Citroën's history of innovation

From front-wheel drive and rotary engines to suspension and electric advances, this is Citroën tech through the years.
Neil Briscoe
Neil Briscoe

Published on March 23, 2022

Ever since it got started in 1919, Citroën has been a company that has always looked at the corners of the motoring technology envelope and thought, 'Hmmm. How much further can we push that?'

The company's founder, André Citroën, was at it right from the start. Citroën's first car, the Type A 10hp of 1919, had amazingly compliant rear suspension, setting a tradition of Citroën comfort right there and then. There was even innovation in the car's seats - the 'Torpedo' model, with its tapering rear bodywork, had a small fold-away seat in the rear bodywork, which you could - if you squint a bit - see as a forebear of the folding rear seats of Citroën's modern SpaceTourer models.

If the Type A was a small step, Citroën's first giant leap was the 1934 Traction Avant. Actually, that's not it's proper name - it was called the 7CV originally, but Traction Avant is French for front-wheel drive, and that's the technology that the 7CV pioneered. Along with monocoque body design. And a hatchback rear end. And independent front suspension. And hydraulic brakes. Little wonder that the Traction Avant stayed in production for more than 20 years, finally being phased out in 1957. By then, it was being used as a testbed for hugely advanced hydropneumatic suspension, but more of that in a moment...

After the tumult of the Second World War (during which the Traction Avant became something of a symbol of French resistance. Historian Anthony Beevor describes the liberation of Paris in 1944 being populated by "young, heavily-armed men in black Citroëns, speeding around looking for enemy soldiers to shoot."), Citroën played, in 1947 and 1948, two of its greatest cards of all time. In 1947 it launched the Type H van - nowadays sadly likely to be chopped up to make a coffee shop, but back then it was hugely different with its front-wheel drive, low loading height and strong-but-light corrugated body. As ever with Citroën, the Type H was so far ahead of its time that it stayed in production much longer than expected, until 1981.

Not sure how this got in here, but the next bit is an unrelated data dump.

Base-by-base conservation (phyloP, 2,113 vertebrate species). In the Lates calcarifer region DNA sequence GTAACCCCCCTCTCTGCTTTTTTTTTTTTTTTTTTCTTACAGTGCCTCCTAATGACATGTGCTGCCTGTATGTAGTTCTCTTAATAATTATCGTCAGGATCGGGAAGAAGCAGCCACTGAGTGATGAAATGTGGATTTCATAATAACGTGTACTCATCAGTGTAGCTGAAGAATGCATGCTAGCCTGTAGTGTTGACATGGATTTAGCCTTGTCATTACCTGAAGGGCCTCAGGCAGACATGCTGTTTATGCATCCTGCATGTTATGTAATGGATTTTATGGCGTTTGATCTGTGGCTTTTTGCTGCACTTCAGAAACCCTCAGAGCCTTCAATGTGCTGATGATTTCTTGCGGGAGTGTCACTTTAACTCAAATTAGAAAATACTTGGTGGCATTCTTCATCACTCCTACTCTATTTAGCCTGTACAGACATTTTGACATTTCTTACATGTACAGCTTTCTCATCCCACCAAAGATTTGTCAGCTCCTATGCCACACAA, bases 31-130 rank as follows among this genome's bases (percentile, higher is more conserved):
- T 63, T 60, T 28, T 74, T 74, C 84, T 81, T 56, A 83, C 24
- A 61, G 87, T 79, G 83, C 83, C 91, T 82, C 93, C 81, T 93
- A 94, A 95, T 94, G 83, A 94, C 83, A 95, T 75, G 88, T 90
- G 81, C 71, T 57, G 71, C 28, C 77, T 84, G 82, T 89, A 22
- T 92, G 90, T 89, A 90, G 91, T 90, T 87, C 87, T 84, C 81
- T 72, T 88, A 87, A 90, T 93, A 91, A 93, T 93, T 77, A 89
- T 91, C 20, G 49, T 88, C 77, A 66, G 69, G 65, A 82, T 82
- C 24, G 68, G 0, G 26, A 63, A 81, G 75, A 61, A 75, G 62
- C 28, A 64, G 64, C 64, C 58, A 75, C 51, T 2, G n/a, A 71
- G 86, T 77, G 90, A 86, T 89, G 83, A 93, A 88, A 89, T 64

Even then, the H was outlived by what came next - the 2CV. Designed before the war and hidden away during the conflict, the 2CV was designed to be the least amount of car you could get away with, and one of the most versatile of all time. Possibly the only car ever that never had a performance-car spinoff, the light, simple, incredibly economical 2CV would stay on sale until 1990. Think of it: a car designed when Eamon de Valera was Taoiseach, could still be bought - new - when Charlie Haughey was in the hot seat. Amazing. The 2CV has left its origins of being a cheap, affordable car for French workers and farmers way behind, and has entered the realms of icon.

What came next became an icon, too. But for very different reasons. Remember that advanced hydropneumatic suspension that the Traction Avant was testing? In 1955, we found out why. Citroën revealed the DS saloon, and nothing in motoring was ever the same again. It was sleek, impossibly beautiful, refined, comfortable beyond all belief and an instant superstar. It's arguable that the motoring world has never taken such a big leap in the shape of a single car. Imagine what it would have been like had Citroën actually fitted the DS with the powerful flat-six engine it was designed for. Alas, development funds ran out, but the DS was still remarkable even with carry-over Traction Avant engines.

Citroën was by now on an innovation roll. That amazing hydropneumatic suspension would spread to the rest of its line-up, and no suspension system before nor since has been able to provide such a comfortable ride quality, especially on poorly maintained roads. The DS didn't quite have the longevity of the 2CV, but it did stay in production for 20 years, until it was replaced by the just-as-beautiful CX. The CX continued the hydropneumatic suspension system, but added to it more cutting-edge aerodynamic tech, as well as neat tricks like a single wiper to clear its massive windscreen. Meanwhile, a concave rear window helped to make the CX incredibly slippery through the air, which was helpful being as it was launched in the midst of an oil crisis... And let's not forget the CX's stablemate, the amazing SM coupe, with its front-wheel drive, Maserati V6 engine and a shape that still has few equals.